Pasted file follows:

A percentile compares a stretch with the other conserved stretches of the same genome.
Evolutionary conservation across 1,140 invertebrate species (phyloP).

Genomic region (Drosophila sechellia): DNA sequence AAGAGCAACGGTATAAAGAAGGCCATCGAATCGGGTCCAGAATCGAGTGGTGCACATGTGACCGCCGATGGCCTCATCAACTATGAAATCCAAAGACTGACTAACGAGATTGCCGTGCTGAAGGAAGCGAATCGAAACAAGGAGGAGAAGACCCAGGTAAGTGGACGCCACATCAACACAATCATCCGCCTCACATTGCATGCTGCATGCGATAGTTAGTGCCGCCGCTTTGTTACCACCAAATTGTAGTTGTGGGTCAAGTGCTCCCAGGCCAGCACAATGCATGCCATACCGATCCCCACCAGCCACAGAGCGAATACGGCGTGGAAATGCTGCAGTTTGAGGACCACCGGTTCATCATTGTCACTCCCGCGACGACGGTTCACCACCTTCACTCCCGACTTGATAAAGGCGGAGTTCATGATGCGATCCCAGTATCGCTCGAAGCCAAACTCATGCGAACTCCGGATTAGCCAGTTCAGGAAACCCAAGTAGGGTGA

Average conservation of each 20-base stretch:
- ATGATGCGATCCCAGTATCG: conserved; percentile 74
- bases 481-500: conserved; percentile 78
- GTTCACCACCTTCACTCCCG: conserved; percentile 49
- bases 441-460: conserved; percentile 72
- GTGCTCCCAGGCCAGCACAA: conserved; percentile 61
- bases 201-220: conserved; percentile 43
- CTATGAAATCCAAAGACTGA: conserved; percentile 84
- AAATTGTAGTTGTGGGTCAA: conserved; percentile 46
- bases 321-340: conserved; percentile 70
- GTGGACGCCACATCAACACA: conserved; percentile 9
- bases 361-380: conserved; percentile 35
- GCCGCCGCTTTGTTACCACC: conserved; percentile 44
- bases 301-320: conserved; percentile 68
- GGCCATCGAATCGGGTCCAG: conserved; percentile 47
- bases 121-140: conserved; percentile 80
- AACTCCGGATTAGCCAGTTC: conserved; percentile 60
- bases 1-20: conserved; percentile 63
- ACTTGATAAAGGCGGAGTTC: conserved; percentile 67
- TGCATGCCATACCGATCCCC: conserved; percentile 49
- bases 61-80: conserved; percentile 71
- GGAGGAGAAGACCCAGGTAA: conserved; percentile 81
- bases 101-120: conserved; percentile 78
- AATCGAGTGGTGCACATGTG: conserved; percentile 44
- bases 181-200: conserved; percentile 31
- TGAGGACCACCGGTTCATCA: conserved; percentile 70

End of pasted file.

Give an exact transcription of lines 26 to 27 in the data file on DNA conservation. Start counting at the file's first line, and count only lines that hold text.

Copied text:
- bases 101-120: conserved; percentile 78
- AATCGAGTGGTGCACATGTG: conserved; percentile 44